Staffing your small fitness business

Posted by | February 27, 2013 | Marketing | No Comments

I laughed, realizing others shared my frustrations, and was encouraged by an opportunity to share ideas with other fitness professionals on common ground. In an interview of 30 small-market colleagues, I found the most universal problem facing small fitness business professionals is finding, training and keeping staff.

Finding staff
Locating qualified employees can be challenging, since many professionals are not attracted to small markets. Qualified employees are either not available, due to a sparsely populated area, or they go to larger clubs that can pay higher salaries. When I owned my studio, those who qualified as potential instructors were also my No. 1 students. To pull a faithful participant from your club means one less member. On the other hand, students who show the most interest are often the easiest to train. In my case, I had no choice but to hire my students.

Others experience the same problem. I had several people tell me they would run an add for an employee only to have no one answer. As small business owners, it is hard to pay large salaries. Most often, the work is part-time and, therefore, low-pay. It is also difficult to run specialty classes such as yoga or martial arts if trained personnel is not readily available. In small markets, we have fewer choices. We are forced to work with what we have. We must work with the qualifications that are there, while being careful that training is continual.

Training personnel
Staff training can be incredibly time-consuming, but there are many ways to ease the number of hours involved. First and most important is writing a detailed job description to let your employees know exactly what is required of them. A lot of people may want the job to help them commit to their own exercise program. Don’t let this be the case. Once employees start training, they are often amazed at the time commitment and how hard the job really is. There should be no surprises for your staff. To prevent any conflict, go over your expectations right away. Good communication and honesty up front will help prevent misunderstandings and save you time in the long run.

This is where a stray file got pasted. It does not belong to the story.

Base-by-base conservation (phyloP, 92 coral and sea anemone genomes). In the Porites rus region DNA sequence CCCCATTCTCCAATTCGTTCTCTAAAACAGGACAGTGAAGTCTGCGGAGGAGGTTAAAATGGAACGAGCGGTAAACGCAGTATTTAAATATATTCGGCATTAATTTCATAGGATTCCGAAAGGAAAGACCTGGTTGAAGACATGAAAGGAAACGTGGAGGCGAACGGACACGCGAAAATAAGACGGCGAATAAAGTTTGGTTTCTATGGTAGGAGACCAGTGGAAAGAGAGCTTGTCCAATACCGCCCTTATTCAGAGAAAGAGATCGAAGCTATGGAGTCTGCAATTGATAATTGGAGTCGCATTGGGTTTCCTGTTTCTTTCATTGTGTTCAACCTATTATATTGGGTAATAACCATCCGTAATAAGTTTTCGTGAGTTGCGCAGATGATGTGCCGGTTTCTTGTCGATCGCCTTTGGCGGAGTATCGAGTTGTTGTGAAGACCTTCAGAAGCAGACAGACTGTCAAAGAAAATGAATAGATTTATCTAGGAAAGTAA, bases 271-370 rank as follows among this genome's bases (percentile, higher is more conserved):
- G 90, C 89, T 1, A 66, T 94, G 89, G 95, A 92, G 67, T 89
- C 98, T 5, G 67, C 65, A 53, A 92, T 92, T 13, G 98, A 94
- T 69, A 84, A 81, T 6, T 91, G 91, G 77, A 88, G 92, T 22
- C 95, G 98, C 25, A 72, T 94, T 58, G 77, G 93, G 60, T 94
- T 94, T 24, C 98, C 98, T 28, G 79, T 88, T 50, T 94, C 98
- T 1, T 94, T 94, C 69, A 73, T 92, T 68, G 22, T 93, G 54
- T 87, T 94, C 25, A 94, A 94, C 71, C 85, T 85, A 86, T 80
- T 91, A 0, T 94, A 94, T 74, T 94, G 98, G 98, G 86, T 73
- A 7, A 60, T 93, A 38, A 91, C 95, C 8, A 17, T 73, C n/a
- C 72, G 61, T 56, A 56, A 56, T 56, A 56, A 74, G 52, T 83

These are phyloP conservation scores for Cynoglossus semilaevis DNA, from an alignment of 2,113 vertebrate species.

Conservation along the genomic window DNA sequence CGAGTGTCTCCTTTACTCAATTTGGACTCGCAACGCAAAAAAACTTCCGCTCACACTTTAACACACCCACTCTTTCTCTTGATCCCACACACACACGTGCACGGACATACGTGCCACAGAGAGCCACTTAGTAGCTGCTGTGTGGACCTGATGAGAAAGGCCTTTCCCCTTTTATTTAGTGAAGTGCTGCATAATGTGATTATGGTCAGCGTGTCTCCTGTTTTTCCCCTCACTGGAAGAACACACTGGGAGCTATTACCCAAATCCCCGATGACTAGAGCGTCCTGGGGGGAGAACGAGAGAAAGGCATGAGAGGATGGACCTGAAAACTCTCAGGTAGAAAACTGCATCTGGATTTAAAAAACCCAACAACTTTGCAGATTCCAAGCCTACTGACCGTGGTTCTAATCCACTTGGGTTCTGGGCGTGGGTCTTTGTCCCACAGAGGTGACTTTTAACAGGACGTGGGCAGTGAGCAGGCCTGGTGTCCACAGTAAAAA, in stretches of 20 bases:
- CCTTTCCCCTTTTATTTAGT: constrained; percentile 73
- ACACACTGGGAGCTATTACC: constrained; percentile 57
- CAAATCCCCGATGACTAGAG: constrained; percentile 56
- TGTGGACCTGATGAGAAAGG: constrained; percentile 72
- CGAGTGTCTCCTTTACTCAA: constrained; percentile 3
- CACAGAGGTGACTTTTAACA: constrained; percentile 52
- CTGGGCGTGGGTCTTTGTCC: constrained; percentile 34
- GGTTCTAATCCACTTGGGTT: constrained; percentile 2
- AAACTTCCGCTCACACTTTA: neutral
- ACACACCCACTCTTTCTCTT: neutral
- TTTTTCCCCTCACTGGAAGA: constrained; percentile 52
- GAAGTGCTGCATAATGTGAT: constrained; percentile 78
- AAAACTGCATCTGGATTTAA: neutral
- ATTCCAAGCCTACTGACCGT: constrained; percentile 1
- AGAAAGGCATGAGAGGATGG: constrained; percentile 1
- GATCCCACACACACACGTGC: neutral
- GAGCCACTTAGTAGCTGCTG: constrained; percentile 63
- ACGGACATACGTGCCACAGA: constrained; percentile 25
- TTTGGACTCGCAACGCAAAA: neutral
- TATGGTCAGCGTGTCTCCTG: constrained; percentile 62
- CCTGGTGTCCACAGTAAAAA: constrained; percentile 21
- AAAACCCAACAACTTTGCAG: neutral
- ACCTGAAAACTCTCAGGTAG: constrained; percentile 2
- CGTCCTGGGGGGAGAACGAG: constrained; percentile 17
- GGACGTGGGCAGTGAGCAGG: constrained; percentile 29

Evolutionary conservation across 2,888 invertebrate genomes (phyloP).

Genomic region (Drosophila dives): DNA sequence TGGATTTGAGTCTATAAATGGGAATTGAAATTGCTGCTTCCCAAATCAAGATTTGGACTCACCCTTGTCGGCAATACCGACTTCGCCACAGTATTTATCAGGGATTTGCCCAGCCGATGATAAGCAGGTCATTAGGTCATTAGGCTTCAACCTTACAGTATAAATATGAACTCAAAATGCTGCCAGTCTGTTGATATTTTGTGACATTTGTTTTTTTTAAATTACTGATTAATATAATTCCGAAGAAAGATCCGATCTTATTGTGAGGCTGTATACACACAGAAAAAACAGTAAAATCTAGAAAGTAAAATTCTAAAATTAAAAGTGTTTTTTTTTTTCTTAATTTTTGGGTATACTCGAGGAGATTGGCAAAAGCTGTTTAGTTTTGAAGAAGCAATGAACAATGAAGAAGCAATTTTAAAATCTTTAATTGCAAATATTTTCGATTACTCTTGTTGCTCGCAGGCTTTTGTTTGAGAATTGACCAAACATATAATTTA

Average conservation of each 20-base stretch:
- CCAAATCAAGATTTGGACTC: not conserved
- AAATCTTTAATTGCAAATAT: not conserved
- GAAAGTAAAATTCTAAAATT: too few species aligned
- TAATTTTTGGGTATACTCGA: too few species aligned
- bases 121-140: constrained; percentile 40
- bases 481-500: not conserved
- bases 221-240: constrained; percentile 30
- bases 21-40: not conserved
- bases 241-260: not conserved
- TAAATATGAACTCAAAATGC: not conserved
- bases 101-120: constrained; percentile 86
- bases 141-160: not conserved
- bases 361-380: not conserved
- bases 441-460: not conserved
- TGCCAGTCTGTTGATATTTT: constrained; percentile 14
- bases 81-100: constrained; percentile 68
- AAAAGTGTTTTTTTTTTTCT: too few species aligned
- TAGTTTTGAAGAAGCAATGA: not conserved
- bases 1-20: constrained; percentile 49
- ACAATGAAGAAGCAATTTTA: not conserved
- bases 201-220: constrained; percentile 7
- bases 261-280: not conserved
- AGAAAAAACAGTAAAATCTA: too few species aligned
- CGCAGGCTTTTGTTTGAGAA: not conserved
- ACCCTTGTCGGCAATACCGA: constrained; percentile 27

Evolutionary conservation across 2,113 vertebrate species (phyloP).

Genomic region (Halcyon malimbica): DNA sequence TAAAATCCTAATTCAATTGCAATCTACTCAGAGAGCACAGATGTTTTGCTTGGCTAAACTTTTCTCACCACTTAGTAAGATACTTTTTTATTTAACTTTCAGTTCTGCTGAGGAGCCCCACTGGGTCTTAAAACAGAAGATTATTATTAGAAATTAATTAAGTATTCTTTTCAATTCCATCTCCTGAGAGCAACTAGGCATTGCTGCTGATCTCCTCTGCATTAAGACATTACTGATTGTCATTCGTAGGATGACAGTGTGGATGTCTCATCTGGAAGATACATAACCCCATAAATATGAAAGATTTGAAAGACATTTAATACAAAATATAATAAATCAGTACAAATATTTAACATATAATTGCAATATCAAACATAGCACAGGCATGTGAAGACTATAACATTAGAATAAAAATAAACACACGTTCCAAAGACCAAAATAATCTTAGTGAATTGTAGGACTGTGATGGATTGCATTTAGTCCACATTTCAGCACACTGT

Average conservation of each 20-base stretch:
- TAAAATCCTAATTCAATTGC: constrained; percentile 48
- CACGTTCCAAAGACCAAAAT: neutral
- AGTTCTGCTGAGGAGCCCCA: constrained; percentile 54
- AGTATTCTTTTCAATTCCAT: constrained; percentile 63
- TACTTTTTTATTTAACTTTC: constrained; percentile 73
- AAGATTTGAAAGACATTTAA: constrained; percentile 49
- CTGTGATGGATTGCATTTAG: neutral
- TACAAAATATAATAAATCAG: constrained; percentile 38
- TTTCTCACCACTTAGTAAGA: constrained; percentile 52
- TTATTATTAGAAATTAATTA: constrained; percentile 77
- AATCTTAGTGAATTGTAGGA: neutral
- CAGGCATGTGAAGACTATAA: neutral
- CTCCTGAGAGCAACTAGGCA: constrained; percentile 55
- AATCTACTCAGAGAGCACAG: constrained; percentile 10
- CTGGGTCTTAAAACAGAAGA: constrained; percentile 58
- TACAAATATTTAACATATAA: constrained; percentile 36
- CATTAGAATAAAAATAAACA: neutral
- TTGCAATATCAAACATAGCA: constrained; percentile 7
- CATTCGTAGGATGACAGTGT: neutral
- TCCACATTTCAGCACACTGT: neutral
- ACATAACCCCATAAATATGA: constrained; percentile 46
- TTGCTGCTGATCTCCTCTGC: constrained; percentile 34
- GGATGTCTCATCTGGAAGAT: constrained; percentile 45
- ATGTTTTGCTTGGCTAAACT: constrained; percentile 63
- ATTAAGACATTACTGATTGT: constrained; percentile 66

You can also speed up the training process by asking experienced personnel to help train new staff. Whether employees are training to teach aerobics, provide personal training or recruit members, they have a lot to gain from others who have been through the process and who know your market. To enhance their training, provide new employees with literature and study guides that pertain to their job or field. After they read the material, ask a few questions to determine whether they understand what they’ve read. Then, have them put what they’ve learned into practice. Make sure you provide as much feedback as possible. Try videotaping their classes or their form when lifting weights so they can see where they need improvement and practice at home. This also helps to build confidence. Assigning experienced staff, providing easy-to-read information, answering questions and letting new staff practice will cut down on your time and have them ready for the floor sooner.

Keeping personnel
Once we train an employee, we have to keep them. Employee turnover is costly, so above all, let your staff know you value them. Most of the professional advice I’ve gathered from lectures on employee retention is way beyond my means. But the simple task of showing appreciation and encouragement can be done on a small budget. Having your staff over for lunch or dinner is a great way to show appreciation. Sending them a card of thanks or displaying a bouquet of flowers for everyone is another idea. You may also want to offer to baby sit for a night or, if budget allows, buy your employees a thoughtful or inexpensive gift. Be creative in your own ability to show gratitude to your staff. Actions speak louder than words.

Motivating personnel
Small markets are often isolated from opportunity, which can lead to employee burnout. To avoid this, try holding monthly meetings and workshops. When I did this, all the staff would come and we would team teach. This is an inexpensive way to improve on your team’s knowledge and skill, as well as share ideas and motivate each other. I bought instructor’s manuals and gave out information as it was relevant. This lets your staff know you have an interest in their improvement and keeps motivation high. A weekly phone call to each staff member is a great personal touch. Make sure that the job is going well for them. This will let them know you are available to help them and, ultimately, will build a better business. Building strong relationships with your staff will be the most important asset to your business. Happy employees mean happy customers. And even though we have certain limitations, we can easily overcome them by creatively using what’s available to us. It may not always be what we want, but that doesn’t mean it won’t work.

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